How to Rank Well in Search Results as a Small Business
As a small business up against major competition, ranking in the top 10 in Google search results isn’t easy. But, effective SEO is also how to get your business noticed online, and well worth the effort.
How do you do it? Because thousands of companies might be trying to rank for the same keywords, it takes a combination of high-quality, unique on-page SEO content and optimized technical SEO to break through the competition and get your website ranking well.
Should I Hire an SEO Company for My Small Business?
Yes. Unless you have the time to devote to it, building traffic to your small business’s website through SEO will be very difficult. Hiring a company that specializes in SEO will give you a head start and skip the learning curve so you can start seeing results quicker.
However, be careful. A lot of companies dedicated only to SEO will take your money without delivering real results. And since search engine optimization encompasses how you design your website, what content is on it, how it’s presented, and the technical aspects of web development, it’s a good idea to work with a company that does it all, like The Kool Source.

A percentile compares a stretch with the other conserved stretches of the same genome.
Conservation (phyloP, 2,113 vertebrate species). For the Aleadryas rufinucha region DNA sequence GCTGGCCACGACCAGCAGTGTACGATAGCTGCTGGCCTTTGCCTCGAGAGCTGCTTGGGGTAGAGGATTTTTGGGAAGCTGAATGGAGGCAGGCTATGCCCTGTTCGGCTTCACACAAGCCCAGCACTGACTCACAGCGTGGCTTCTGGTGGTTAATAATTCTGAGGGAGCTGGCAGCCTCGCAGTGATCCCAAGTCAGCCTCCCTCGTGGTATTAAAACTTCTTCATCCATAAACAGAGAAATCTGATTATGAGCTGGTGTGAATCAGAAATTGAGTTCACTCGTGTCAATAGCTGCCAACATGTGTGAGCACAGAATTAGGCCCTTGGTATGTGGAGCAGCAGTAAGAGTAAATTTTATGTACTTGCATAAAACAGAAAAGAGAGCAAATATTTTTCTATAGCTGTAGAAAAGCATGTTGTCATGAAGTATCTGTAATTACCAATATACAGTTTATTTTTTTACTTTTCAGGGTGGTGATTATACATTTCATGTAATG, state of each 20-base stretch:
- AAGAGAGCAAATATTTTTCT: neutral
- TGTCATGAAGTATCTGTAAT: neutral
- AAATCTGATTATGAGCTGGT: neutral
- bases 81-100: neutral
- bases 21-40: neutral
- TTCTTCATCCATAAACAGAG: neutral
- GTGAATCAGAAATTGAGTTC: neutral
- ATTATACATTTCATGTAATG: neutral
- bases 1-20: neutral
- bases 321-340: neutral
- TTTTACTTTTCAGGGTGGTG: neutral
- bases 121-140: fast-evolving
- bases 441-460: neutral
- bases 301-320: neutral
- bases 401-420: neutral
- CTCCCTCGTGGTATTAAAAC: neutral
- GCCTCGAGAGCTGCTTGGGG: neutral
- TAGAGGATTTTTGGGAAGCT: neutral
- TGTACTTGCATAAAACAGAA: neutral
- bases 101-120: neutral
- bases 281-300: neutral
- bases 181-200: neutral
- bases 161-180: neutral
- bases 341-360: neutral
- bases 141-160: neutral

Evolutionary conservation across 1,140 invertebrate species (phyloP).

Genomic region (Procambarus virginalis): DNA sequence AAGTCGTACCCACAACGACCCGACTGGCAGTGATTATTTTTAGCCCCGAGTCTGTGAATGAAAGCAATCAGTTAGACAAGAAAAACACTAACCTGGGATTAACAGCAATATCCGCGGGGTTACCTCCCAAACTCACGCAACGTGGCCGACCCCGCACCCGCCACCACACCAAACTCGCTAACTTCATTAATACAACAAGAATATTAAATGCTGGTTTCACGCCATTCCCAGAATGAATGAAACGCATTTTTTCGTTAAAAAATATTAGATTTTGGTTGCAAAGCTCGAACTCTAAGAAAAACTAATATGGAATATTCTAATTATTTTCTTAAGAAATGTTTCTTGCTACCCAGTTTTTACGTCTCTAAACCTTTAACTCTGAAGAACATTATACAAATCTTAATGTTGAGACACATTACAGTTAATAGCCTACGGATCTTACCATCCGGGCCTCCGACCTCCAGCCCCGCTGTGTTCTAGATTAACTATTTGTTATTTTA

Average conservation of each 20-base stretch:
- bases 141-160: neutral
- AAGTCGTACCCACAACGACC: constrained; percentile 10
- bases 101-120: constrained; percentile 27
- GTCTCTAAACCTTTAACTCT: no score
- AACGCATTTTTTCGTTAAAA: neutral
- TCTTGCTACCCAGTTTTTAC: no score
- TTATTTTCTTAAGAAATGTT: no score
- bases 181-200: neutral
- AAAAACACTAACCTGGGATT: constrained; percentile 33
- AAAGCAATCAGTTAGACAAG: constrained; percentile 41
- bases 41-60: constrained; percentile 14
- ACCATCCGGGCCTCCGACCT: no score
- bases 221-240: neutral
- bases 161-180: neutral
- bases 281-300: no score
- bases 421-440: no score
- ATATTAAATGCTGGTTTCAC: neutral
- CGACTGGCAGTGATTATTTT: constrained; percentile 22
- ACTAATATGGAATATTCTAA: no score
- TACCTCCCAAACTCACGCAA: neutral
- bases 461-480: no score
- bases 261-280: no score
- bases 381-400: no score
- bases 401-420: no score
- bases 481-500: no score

Full-Service Digital Marketing Company in Atlanta
If you want to get noticed online, The Kool Source is here to help. We are a full-service digital marketing agency based in Atlanta with a decade of proven results for clients all over the United States.
Get in touch with us today if you’re ready to start getting real results from your website.
Thinking of hiring a digital marketing agency to handle your SEO? Check out this blog on how to communicate with them most effectively.